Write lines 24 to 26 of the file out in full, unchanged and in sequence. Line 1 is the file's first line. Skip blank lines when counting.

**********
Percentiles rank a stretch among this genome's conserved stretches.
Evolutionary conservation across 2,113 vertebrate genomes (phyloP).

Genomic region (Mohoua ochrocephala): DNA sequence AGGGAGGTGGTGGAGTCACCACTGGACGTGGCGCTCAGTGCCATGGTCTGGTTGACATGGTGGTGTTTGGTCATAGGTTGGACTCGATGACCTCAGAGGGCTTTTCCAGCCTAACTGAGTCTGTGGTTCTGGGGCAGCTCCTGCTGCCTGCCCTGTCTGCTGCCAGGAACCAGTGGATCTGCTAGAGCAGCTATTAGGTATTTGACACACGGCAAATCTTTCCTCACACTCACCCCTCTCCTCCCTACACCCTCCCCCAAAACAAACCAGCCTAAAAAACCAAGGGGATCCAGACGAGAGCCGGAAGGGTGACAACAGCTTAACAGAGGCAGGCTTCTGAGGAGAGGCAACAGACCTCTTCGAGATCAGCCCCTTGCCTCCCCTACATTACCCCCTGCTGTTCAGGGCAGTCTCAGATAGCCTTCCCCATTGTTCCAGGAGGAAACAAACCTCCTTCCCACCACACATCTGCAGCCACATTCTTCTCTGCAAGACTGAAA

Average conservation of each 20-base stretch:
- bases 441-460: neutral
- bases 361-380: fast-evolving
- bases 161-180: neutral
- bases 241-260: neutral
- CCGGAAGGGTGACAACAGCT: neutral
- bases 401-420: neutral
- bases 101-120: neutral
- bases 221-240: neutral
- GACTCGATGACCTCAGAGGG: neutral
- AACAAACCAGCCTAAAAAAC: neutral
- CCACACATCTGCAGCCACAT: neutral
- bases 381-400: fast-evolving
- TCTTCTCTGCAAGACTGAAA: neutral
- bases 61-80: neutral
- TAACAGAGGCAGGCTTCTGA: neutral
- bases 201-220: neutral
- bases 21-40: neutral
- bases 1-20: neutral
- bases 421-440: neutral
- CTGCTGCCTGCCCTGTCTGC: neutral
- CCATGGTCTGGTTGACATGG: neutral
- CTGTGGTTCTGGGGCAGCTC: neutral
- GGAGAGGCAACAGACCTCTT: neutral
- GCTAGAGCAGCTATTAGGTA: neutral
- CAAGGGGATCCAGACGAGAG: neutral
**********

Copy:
- CTGCTGCCTGCCCTGTCTGC: neutral
- CCATGGTCTGGTTGACATGG: neutral
- CTGTGGTTCTGGGGCAGCTC: neutral